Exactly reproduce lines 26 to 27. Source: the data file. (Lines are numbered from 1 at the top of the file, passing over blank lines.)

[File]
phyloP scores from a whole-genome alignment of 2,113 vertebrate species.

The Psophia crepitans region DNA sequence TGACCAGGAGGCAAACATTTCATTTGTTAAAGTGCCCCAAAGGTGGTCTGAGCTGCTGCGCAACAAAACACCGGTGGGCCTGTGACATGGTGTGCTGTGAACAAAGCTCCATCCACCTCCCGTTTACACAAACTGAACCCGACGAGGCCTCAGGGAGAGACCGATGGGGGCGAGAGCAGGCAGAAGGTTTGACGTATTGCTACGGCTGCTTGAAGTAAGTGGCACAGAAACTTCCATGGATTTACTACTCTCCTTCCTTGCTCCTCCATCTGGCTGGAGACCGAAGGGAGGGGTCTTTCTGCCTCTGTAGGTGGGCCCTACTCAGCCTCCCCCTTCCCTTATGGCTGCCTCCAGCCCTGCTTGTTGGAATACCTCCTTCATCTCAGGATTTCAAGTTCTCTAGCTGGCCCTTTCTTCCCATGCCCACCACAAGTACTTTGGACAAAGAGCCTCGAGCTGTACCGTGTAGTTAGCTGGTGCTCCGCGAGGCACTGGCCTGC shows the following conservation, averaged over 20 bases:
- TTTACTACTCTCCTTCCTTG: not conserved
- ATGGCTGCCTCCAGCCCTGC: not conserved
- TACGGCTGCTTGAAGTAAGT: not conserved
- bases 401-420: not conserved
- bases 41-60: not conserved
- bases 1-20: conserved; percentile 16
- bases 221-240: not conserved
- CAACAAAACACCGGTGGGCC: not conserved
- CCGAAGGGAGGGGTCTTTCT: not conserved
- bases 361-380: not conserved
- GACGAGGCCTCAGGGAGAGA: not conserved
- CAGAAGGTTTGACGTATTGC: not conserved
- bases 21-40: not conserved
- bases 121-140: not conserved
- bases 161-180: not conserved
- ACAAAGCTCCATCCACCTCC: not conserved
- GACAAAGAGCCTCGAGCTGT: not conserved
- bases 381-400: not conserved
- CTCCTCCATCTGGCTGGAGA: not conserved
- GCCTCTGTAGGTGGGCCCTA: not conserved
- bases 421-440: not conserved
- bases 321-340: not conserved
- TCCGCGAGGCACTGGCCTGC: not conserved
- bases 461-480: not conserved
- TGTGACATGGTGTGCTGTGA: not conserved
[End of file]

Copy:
- bases 461-480: not conserved
- TGTGACATGGTGTGCTGTGA: not conserved